Hundreds of jobs coming to Harrison County with future magnesium plant

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Western Magnesium is bringing jobs to Harrison County and held an unveiling ceremony Tuesday morning.

Western Magnesium is setting up shop with a 122-acre plant adjacent to the Harrison County airport to create magnesium.  

Their President and CEO Sam Ataya said they spent 16 months scouting out the right location. 

“We really felt that this was the right area for us.  We had the right people, the right area to work with.  So out of everything we’ve looked at, this was the right place to start.” 

Sam Ataya – Executive President and CEO, Western Magnesium 

Magnesium is used by the automotive and aviation industries because of it’s hard and durable characteristics. 

Congressman Bill Johnson stressed the importance of creating the metal in the United States. 

“Part of this effort is to bring back that supply chain with a critical metal like magnesium.   Today China holds 85% of that market.  We need to be back in that market.  I’m glad to see what’s happening here.” 

Congressman Bill Johnson – (R) Ohio 

It will be used for US industry and defense, so he said it’s important for us to be self-sufficient.  

“We need to be able to harvest magnesium and we don’t need to be held hostage by China to get it either.” 

Congressman Bill Johnson – (R) Ohio 

This will not only help US businesses, but will greatly benefit Harrison County as well.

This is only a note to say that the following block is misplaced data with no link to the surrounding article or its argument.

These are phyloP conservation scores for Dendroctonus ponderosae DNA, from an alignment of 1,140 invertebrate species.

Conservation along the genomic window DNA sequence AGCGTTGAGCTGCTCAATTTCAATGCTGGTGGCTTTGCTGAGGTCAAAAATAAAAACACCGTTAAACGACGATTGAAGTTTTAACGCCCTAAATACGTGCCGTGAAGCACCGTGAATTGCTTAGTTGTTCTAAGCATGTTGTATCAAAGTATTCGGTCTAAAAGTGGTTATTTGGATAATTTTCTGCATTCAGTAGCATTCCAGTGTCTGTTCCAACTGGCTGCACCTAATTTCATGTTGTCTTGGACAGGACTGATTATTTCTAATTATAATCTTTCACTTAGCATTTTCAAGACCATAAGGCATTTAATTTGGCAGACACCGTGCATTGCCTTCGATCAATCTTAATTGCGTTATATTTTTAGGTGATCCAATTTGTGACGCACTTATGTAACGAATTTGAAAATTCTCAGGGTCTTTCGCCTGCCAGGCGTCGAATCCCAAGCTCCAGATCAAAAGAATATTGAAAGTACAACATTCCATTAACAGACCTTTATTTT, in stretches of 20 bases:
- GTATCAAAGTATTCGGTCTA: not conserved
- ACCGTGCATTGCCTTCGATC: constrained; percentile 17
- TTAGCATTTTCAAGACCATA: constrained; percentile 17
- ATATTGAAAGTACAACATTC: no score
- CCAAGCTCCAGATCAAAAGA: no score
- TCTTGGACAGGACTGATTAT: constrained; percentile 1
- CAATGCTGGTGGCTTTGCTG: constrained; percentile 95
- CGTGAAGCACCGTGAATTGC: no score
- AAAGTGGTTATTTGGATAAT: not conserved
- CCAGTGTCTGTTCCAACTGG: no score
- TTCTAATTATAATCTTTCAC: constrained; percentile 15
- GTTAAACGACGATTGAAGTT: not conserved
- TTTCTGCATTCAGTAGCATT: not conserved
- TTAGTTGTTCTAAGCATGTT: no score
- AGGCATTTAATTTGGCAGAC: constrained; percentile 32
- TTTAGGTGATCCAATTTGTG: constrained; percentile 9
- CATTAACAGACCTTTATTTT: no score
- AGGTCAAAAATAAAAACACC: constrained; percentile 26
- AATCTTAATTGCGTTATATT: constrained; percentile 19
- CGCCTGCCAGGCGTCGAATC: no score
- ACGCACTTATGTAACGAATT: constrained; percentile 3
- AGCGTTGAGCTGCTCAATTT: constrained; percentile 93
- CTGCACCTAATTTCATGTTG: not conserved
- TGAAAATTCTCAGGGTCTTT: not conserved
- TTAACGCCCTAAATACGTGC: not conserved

“It’s going to bring in 200 permanent jobs for Harrison County.  There will be several hundred jobs in the construction phase. “ 

Dale Arbaugh – President, Harrison County Community Impact Corporation 

Harrison County Community Impact Corporation President Dale Arbaugh said it will help them diversify their portfolio. 

“The oil and gas has done great for the county.  We’ve had a lot of infrastructure come from it.  It’s time to build on to that and add more diversification.” 

Dale Arbaugh – President, Harrison County Community Impact Corporation 

He said he wants to do so as a safeguard in case anything happens to either the oil or gas industries. 

“I want something to keep us going instead of being reliant on one industry.” 

Dale Arbaugh – President, Harrison County Community Impact Corporation 

One area where some corporations fall short is their environmental footprint, but Ataya said they have already figured that out. 

“We’re zero waste and close to zero toxicity and that’s something that we’re very proud of.” 

Sam Ataya – Executive President and CEO, Western Magnesium 

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